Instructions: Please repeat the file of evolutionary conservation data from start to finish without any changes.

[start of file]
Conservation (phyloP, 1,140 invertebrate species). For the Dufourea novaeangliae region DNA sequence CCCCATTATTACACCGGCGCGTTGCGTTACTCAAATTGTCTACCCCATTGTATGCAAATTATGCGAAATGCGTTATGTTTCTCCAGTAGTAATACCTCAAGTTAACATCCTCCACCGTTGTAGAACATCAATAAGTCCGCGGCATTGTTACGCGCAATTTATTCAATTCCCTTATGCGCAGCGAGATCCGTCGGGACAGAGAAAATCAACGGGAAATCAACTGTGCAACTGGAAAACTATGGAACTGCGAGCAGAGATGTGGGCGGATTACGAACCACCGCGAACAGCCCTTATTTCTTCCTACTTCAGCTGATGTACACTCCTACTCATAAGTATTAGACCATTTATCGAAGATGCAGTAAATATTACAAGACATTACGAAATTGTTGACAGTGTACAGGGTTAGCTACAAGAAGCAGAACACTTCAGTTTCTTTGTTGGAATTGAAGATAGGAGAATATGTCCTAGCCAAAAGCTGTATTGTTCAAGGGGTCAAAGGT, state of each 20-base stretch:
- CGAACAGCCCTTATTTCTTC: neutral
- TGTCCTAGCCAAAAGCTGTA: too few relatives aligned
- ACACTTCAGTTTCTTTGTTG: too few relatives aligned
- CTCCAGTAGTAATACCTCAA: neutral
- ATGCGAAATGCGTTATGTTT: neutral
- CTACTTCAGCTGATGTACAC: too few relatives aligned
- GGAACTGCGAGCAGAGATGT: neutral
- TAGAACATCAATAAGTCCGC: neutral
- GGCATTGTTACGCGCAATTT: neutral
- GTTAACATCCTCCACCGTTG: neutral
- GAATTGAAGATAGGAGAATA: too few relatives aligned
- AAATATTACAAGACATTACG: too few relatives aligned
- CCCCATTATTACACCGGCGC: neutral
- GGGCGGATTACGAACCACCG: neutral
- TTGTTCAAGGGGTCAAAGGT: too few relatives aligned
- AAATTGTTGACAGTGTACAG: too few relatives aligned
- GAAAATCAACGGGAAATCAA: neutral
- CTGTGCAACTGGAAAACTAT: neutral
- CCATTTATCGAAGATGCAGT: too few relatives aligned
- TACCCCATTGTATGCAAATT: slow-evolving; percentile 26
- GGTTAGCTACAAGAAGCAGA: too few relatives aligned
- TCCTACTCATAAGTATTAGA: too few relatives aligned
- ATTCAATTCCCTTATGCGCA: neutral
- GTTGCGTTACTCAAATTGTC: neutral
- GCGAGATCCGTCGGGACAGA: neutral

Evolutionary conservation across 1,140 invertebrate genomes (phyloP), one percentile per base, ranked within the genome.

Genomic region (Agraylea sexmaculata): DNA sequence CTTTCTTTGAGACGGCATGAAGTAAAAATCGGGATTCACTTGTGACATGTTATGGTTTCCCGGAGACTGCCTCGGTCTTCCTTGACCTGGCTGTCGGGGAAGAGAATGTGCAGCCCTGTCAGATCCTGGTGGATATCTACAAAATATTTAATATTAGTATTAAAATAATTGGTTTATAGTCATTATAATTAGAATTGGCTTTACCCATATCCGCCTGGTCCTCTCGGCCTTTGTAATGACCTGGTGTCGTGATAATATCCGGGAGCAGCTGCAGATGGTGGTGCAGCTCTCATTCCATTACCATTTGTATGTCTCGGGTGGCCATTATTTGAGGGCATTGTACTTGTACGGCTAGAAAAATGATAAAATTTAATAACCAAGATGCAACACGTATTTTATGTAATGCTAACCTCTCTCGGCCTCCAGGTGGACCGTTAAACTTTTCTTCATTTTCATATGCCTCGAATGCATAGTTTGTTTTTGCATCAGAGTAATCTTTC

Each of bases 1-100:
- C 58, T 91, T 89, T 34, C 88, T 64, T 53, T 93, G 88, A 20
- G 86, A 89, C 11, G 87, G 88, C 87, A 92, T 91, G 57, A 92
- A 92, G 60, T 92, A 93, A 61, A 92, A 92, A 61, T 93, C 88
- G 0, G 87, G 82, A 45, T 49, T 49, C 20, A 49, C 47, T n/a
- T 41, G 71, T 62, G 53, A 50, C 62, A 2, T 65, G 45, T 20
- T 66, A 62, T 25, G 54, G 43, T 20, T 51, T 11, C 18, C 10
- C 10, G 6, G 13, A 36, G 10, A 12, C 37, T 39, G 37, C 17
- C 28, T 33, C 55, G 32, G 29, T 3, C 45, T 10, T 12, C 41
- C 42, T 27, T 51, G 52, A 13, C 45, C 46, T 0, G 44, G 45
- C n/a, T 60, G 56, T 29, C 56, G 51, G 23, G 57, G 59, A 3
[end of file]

Conservation (phyloP, 1,140 invertebrate species). For the Dufourea novaeangliae region DNA sequence CCCCATTATTACACCGGCGCGTTGCGTTACTCAAATTGTCTACCCCATTGTATGCAAATTATGCGAAATGCGTTATGTTTCTCCAGTAGTAATACCTCAAGTTAACATCCTCCACCGTTGTAGAACATCAATAAGTCCGCGGCATTGTTACGCGCAATTTATTCAATTCCCTTATGCGCAGCGAGATCCGTCGGGACAGAGAAAATCAACGGGAAATCAACTGTGCAACTGGAAAACTATGGAACTGCGAGCAGAGATGTGGGCGGATTACGAACCACCGCGAACAGCCCTTATTTCTTCCTACTTCAGCTGATGTACACTCCTACTCATAAGTATTAGACCATTTATCGAAGATGCAGTAAATATTACAAGACATTACGAAATTGTTGACAGTGTACAGGGTTAGCTACAAGAAGCAGAACACTTCAGTTTCTTTGTTGGAATTGAAGATAGGAGAATATGTCCTAGCCAAAAGCTGTATTGTTCAAGGGGTCAAAGGT, state of each 20-base stretch:
- CGAACAGCCCTTATTTCTTC: neutral
- TGTCCTAGCCAAAAGCTGTA: too few relatives aligned
- ACACTTCAGTTTCTTTGTTG: too few relatives aligned
- CTCCAGTAGTAATACCTCAA: neutral
- ATGCGAAATGCGTTATGTTT: neutral
- CTACTTCAGCTGATGTACAC: too few relatives aligned
- GGAACTGCGAGCAGAGATGT: neutral
- TAGAACATCAATAAGTCCGC: neutral
- GGCATTGTTACGCGCAATTT: neutral
- GTTAACATCCTCCACCGTTG: neutral
- GAATTGAAGATAGGAGAATA: too few relatives aligned
- AAATATTACAAGACATTACG: too few relatives aligned
- CCCCATTATTACACCGGCGC: neutral
- GGGCGGATTACGAACCACCG: neutral
- TTGTTCAAGGGGTCAAAGGT: too few relatives aligned
- AAATTGTTGACAGTGTACAG: too few relatives aligned
- GAAAATCAACGGGAAATCAA: neutral
- CTGTGCAACTGGAAAACTAT: neutral
- CCATTTATCGAAGATGCAGT: too few relatives aligned
- TACCCCATTGTATGCAAATT: slow-evolving; percentile 26
- GGTTAGCTACAAGAAGCAGA: too few relatives aligned
- TCCTACTCATAAGTATTAGA: too few relatives aligned
- ATTCAATTCCCTTATGCGCA: neutral
- GTTGCGTTACTCAAATTGTC: neutral
- GCGAGATCCGTCGGGACAGA: neutral

Evolutionary conservation across 1,140 invertebrate genomes (phyloP), one percentile per base, ranked within the genome.

Genomic region (Agraylea sexmaculata): DNA sequence CTTTCTTTGAGACGGCATGAAGTAAAAATCGGGATTCACTTGTGACATGTTATGGTTTCCCGGAGACTGCCTCGGTCTTCCTTGACCTGGCTGTCGGGGAAGAGAATGTGCAGCCCTGTCAGATCCTGGTGGATATCTACAAAATATTTAATATTAGTATTAAAATAATTGGTTTATAGTCATTATAATTAGAATTGGCTTTACCCATATCCGCCTGGTCCTCTCGGCCTTTGTAATGACCTGGTGTCGTGATAATATCCGGGAGCAGCTGCAGATGGTGGTGCAGCTCTCATTCCATTACCATTTGTATGTCTCGGGTGGCCATTATTTGAGGGCATTGTACTTGTACGGCTAGAAAAATGATAAAATTTAATAACCAAGATGCAACACGTATTTTATGTAATGCTAACCTCTCTCGGCCTCCAGGTGGACCGTTAAACTTTTCTTCATTTTCATATGCCTCGAATGCATAGTTTGTTTTTGCATCAGAGTAATCTTTC

Each of bases 1-100:
- C 58, T 91, T 89, T 34, C 88, T 64, T 53, T 93, G 88, A 20
- G 86, A 89, C 11, G 87, G 88, C 87, A 92, T 91, G 57, A 92
- A 92, G 60, T 92, A 93, A 61, A 92, A 92, A 61, T 93, C 88
- G 0, G 87, G 82, A 45, T 49, T 49, C 20, A 49, C 47, T n/a
- T 41, G 71, T 62, G 53, A 50, C 62, A 2, T 65, G 45, T 20
- T 66, A 62, T 25, G 54, G 43, T 20, T 51, T 11, C 18, C 10
- C 10, G 6, G 13, A 36, G 10, A 12, C 37, T 39, G 37, C 17
- C 28, T 33, C 55, G 32, G 29, T 3, C 45, T 10, T 12, C 41
- C 42, T 27, T 51, G 52, A 13, C 45, C 46, T 0, G 44, G 45
- C n/a, T 60, G 56, T 29, C 56, G 51, G 23, G 57, G 59, A 3